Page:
The occasional shower of pennies from heaven might do our bank accounts some good, but we Fools can't say the same for penny stocks.

The world of penny stocks is often full of manipulation and deceit, making it harder for investors to separate its few good offerings from the multitude best ignored. Even though some investors think low-priced stocks have a better chance to appreciate, those stocks may be cheap for a very good reason. Indeed, a $20 stock might have better chances of gaining value than a $0.20 one.

Still, many investors dabble at the low end of the stock-price spectrum. At Motley Fool CAPS, we award the "Pennies" title to investors who rate stocks trading in the single digits more than half the time. Believe it or not, you'll find some of the best CAPS All-Stars among those players.

Pinching pennies
This week, we'll look at some of the low-priced investments these All-Stars have praised. If the best investors regularly scanning this end of the market have singled out these companies, we might want to turn our umbrellas upside-down -- or run for cover!

Here's the latest list of low-priced stocks with All-Star support:

Company

Price+

CAPS Rating

Player

Player Rating

EarthLink (Nasdaq: ELNK)

$7.56

*

dinasourneil

99.97

Alvarion (Nasdaq: ALVR)

$6.16

*****

tuffsledding

99.94

Western Goldfields (AMEX: WGW)

$3.18

****

ltmm

99.82

Ceragon Networks (Nasdaq: CRNT)

$9.85

*****

baylesparty1

99.67

R.H. Donnelley (NYSE: RHD)

$5.87

**

TheDeadCatBounce

99.56

+Price when the outperform call was made.

As we delve into the low-priced "pennies," we find that most of the companies are a generally well-liked bunch by the CAPS community, as most are rated four stars or better.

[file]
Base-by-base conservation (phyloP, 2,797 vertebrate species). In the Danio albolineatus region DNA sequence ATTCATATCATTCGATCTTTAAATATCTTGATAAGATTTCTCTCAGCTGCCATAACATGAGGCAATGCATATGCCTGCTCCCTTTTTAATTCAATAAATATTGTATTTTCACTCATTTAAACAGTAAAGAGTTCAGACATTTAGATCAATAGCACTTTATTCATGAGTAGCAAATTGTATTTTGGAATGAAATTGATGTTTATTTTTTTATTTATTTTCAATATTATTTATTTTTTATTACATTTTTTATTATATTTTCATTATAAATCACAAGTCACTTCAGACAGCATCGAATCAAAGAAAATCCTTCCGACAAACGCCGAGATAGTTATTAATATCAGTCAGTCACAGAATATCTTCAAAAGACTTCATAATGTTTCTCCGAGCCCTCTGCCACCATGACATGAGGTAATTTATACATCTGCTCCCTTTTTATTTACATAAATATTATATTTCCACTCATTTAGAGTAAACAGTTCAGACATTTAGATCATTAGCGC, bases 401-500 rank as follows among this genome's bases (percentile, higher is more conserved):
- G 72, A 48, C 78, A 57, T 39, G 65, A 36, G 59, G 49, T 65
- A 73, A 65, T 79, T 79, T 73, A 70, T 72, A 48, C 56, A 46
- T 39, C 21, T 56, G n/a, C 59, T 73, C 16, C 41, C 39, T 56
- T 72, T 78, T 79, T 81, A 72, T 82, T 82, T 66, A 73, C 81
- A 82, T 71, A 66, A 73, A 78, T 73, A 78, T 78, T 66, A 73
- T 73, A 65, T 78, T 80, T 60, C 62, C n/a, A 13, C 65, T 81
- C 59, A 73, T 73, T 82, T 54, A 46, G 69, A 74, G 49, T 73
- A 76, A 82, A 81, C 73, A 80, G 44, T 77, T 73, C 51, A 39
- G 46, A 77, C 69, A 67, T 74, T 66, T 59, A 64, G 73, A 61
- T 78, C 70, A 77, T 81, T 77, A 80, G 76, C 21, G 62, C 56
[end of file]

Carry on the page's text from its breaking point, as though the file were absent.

Small stuff, big growth
Like Pizarro's expedition for El Dorado, the mythic "city of gold," maintaining a continuous Internet connection as one travels from place to place has been an equally quixotic quest.

WiFi was the first stage in getting a broadened area of coverage; WiMAX has been promised as the next step in the journey that could bring us to its door. It is a set of standards for sending data at broadband speeds over long distances, which, with a network of line-of-sight microwave towers that repeat signals, could finally bring about true connectivity for the last mile.

At least that's the hope. One of the leaders in the quest is Alvarion, with more than 200 commercial WiMAX deployments worldwide. Yet with the U.S. being the place where WiMAX ought to be making the biggest impact, industry players like Sprint Nextel (NYSE: S) have delayed their launches. That's giving the fourth-generation technology long-term evolution (LTE) backed by Verizon (NYSE: VZ) and other carriers a chance to gain a foothold.

While the delays may have helped set back Alvarion's stock, along with a mired economy and a weak dollar (the WiMAX company is Israeli and has been beset by a strong shekel), its ability to get deals done in other countries has investors like CAPS player stockgaucho seeing the possibility of a triple in value in just three years, as he noted in January.

This may be a 3X3 bagger. Triple your money in three years. They just got a deal with Monaco Telecom. ... A safe bet is ALVR because they are a bunch of brilliant Israelis leading the game working with CISCO in Monaco, an ultra-rich independent nation in Southern France right next to the Italian border. ... When companies like eBay are releasing weak 2008 guidance when they have been dominating for so long, you wonder what the real picture in the market is. I think ALVR is going to lead the industry.

Make some change
What do you think? Should we fill up the change jar with these penny stocks, or ignore 'em like a coin in the street? Consult our free Motley Fool CAPS investor intelligence community, where your two cents count as much as anyone else's.

Ceragon Networks is a Motley Fool Hidden Gems pick. Sprint Nextel is an Inside Value selection. eBay is a Stock Advisor choice. You can pick up a trial subscription to any Motley Fool newsletter for less than a penny -- it's free for 30 days!

Fool contributor Rich Duprey does not have a financial position in any stocks mentioned in this article. You can see his holdings. The Motley Fool's disclosure policy always wins the coin toss.